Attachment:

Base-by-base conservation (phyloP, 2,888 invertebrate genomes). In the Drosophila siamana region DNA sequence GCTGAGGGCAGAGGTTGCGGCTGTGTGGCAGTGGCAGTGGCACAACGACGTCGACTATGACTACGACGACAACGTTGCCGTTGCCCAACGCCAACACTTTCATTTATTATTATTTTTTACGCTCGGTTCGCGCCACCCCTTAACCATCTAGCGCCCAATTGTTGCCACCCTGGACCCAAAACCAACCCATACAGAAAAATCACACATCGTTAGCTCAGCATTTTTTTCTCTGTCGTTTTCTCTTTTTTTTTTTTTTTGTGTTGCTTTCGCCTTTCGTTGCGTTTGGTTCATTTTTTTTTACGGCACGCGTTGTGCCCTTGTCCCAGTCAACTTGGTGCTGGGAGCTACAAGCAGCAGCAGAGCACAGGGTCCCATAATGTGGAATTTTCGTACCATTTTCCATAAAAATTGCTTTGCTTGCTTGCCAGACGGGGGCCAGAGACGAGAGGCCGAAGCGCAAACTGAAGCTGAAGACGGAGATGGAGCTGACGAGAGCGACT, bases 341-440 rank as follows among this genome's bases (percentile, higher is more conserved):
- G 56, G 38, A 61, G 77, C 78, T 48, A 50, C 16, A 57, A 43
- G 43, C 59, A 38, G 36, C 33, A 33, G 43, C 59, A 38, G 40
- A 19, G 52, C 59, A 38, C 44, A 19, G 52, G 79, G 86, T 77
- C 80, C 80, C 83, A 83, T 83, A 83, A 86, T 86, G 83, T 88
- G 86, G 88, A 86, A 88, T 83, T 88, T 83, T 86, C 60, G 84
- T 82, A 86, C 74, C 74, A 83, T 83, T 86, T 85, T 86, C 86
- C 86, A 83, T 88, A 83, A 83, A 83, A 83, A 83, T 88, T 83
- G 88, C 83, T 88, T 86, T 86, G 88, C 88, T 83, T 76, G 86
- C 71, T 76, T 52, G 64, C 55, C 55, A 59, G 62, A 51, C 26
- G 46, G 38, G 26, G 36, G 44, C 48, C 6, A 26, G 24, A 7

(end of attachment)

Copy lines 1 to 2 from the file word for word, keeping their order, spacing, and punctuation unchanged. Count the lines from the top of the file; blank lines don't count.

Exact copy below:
Base-by-base conservation (phyloP, 2,888 invertebrate genomes). In the Drosophila siamana region DNA sequence GCTGAGGGCAGAGGTTGCGGCTGTGTGGCAGTGGCAGTGGCACAACGACGTCGACTATGACTACGACGACAACGTTGCCGTTGCCCAACGCCAACACTTTCATTTATTATTATTTTTTACGCTCGGTTCGCGCCACCCCTTAACCATCTAGCGCCCAATTGTTGCCACCCTGGACCCAAAACCAACCCATACAGAAAAATCACACATCGTTAGCTCAGCATTTTTTTCTCTGTCGTTTTCTCTTTTTTTTTTTTTTTGTGTTGCTTTCGCCTTTCGTTGCGTTTGGTTCATTTTTTTTTACGGCACGCGTTGTGCCCTTGTCCCAGTCAACTTGGTGCTGGGAGCTACAAGCAGCAGCAGAGCACAGGGTCCCATAATGTGGAATTTTCGTACCATTTTCCATAAAAATTGCTTTGCTTGCTTGCCAGACGGGGGCCAGAGACGAGAGGCCGAAGCGCAAACTGAAGCTGAAGACGGAGATGGAGCTGACGAGAGCGACT, bases 341-440 rank as follows among this genome's bases (percentile, higher is more conserved):
- G 56, G 38, A 61, G 77, C 78, T 48, A 50, C 16, A 57, A 43